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Nutrition And The 0 6 Months Infants (Final)

Sep 03, 2014

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  • Dr. K P Kushwaha Prof & Head, BRD Medical College, Gorakhpur Nutrition and the 0-6 Months Infants
  • Evidence classification
    • Evidence class
    • Class I
    • Class II
    • Class III
    • Criteria for evidence
    • Randomized control trial ;at least one
    • Well organized control trials without randomization, cohort or case control ,cross sectional, retrospective ;more than one
    • Case reports, reports of expert comittees, guidelines,
  • Infant feeding Recommendations (Global strategies for Infant & Young Child Feeding)
    • Exclusive breastfeeding form birth to 6 months
    • Appropriate complementary feeding after 6 months + Breastfeeding
    • Sustaining breastfeeding for 2 years and beyond
    • Related maternal, nutrition & care
    • Building community support and health system support protecting infant feeding practices from commercial influences
    Slide
  • Infant feeding Recommendations (Global strategies for Infant & Young Child Feeding)
    • Preterm, ELBW, VLBW and above 1600gm. All need breastmilk.
    • Feeding method and approaches are varied.
    Slide
  • HIV :2000 and 2006 WHO Recommendations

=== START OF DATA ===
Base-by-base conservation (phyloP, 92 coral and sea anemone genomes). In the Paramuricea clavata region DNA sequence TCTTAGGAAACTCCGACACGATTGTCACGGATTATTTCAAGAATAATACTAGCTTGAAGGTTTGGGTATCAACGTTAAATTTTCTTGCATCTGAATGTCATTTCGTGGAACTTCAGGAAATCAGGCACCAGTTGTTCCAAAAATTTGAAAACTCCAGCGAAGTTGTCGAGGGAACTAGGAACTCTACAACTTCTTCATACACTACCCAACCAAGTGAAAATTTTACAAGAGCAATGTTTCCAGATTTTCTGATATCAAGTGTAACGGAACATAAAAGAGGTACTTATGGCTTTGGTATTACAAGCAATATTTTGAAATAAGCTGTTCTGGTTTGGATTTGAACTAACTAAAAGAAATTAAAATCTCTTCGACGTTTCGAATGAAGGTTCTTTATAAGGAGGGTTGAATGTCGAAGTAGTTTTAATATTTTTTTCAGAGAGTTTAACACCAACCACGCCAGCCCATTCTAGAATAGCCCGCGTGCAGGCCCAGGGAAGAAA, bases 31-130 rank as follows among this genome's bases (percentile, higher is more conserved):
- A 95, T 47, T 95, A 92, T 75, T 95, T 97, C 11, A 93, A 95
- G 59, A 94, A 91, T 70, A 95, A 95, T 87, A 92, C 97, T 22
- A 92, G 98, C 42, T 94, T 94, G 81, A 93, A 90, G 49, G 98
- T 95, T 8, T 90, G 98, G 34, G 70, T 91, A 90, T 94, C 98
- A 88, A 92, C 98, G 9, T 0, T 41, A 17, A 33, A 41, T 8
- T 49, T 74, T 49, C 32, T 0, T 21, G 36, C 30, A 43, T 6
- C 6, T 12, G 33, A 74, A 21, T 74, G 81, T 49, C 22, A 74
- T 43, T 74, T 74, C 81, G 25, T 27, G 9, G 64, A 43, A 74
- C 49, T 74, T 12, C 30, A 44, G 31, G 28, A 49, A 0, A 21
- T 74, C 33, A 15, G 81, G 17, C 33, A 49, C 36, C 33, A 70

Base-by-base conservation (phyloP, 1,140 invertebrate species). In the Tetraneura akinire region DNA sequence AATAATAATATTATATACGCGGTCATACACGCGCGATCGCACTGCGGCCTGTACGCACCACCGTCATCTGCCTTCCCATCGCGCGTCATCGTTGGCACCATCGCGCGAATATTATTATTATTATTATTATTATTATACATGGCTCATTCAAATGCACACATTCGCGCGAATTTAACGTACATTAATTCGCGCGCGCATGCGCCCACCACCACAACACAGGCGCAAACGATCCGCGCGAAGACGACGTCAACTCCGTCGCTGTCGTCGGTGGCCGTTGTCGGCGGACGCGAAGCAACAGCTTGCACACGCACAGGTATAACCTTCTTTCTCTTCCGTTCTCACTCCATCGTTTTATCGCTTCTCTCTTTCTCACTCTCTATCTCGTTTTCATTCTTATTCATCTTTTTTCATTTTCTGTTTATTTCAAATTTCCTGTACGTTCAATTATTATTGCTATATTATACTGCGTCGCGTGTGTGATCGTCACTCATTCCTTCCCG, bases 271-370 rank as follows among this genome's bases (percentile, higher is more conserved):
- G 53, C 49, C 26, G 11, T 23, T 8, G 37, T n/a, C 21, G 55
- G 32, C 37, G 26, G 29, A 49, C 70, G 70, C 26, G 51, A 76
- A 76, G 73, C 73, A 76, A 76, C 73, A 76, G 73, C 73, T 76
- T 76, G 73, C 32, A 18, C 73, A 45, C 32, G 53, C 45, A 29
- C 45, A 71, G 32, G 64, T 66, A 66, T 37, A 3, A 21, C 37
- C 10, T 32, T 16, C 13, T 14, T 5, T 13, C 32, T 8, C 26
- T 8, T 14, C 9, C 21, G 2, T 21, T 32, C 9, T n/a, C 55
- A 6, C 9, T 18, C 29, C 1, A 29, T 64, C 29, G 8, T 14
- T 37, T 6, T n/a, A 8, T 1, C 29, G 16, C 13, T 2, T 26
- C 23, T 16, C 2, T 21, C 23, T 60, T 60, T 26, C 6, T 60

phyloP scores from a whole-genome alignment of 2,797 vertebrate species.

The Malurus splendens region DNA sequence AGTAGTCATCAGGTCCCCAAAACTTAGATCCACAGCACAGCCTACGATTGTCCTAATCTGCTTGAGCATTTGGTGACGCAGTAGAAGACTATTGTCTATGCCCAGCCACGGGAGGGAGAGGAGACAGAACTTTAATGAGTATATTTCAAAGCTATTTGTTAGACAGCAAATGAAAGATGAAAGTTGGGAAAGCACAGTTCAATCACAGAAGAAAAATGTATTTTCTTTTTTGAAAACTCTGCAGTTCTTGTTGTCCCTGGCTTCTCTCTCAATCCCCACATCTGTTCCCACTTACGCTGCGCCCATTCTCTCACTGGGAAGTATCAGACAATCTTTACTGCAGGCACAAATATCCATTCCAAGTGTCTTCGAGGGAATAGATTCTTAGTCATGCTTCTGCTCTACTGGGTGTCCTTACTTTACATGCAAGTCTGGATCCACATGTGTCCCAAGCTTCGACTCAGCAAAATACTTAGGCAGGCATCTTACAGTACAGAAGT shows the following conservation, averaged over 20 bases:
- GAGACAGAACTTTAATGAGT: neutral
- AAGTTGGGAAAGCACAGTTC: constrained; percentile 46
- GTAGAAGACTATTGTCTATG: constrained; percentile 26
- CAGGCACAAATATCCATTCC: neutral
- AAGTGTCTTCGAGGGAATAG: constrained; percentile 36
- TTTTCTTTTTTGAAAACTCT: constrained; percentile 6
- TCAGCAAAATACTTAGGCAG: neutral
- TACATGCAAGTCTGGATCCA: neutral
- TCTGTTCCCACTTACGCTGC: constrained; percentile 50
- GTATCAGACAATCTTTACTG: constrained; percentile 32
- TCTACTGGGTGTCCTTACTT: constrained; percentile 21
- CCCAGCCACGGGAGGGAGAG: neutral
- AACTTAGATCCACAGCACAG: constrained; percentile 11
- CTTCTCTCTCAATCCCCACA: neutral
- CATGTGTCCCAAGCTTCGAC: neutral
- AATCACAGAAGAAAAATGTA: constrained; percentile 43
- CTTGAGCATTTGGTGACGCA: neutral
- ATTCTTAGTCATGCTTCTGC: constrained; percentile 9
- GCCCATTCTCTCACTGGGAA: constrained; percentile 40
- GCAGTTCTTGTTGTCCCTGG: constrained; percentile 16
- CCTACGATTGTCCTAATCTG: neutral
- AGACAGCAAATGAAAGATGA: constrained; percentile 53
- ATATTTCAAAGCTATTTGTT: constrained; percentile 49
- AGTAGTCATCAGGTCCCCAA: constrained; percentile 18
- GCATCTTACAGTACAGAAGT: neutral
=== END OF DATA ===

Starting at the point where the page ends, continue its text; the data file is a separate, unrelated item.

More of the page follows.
• Exclusive breastfeeding is recommended for HIV-infected women for the first 6 months of life unless replacement feeding is acceptable, feasible, affordable, sustainable and safe for them and their infants before that time.
    • When replacement feeding is acceptable, feasible, affordable, sustainable and safe, avoidance of all breastfeeding by HIV-infected women is recommended
    • When replacement feeding is acceptable, feasible, affordable, sustainable and safe, avoidance of all breastfeeding by HIV-infected mothers is recommended.
    • Otherwise, exclusive breastfeeding is recommended during the first months of life.
    Slide
  • IYCF Practices-India
    • Initiation with in 1 Hr
    • Exclusive Breastfeeding
    • Timely (appropriate ?) complement
    • Sustained breastfeeding 2 years and beyond
    • 23.4
    • 46.3
    • 55.8
    • 38.4
    Source: NHFS-3 Slide ( Squeezing and discarding of colostrum and prelacteal feeds are quite common)
  • Trends in Nutritional Status Percent of children age under 3 years (Low-height-for-age) (Low-weight-for-height) (Low-weight-for- age) Slide Source: NHFS-2 & 3
  • Anaemia among Children Percent of children 6-35 months with anaemia Slide
  • How Many Children Receive Services from an AWC? ICDS (??? 0 6 yrs ) Percent of age-eligible children in areas with an AWC Slide How many 0-6 ms are being looked after? Source: NHFS-3
  • Benefits to Baby (evidence class I III)
    • Optimum growth
    • Brain growth
    • Reduce risk for:
      • Undernutrition
      • Upper and lower respiratory infections
      • Otitis media (ear infections)
      • Urinary tracts
      • Sytemic Infections
      • Gastroenteritis
      • Allergies
      • Overweight/obesity
      • SIDS
    Slide
  • Why Breast milk for preterm
    • To Protect
        • Infections
        • NEC
    • To Provide
        • PUFA, growth factors, hormone, tropic factors
        • Better visual and cognitive development
    • To Involve mother in care, including KMC
    • To Provide nutrition's with high bio availability
    Slide Evidence class I
  • Lancet 2004;363:1571-8 Singhal A, Cole TJ, Lucas A Breastmilk and Lipoprotein profile in adolescents born preterm: Followup of a prospective randomised study (n=926) Slide Evidence class I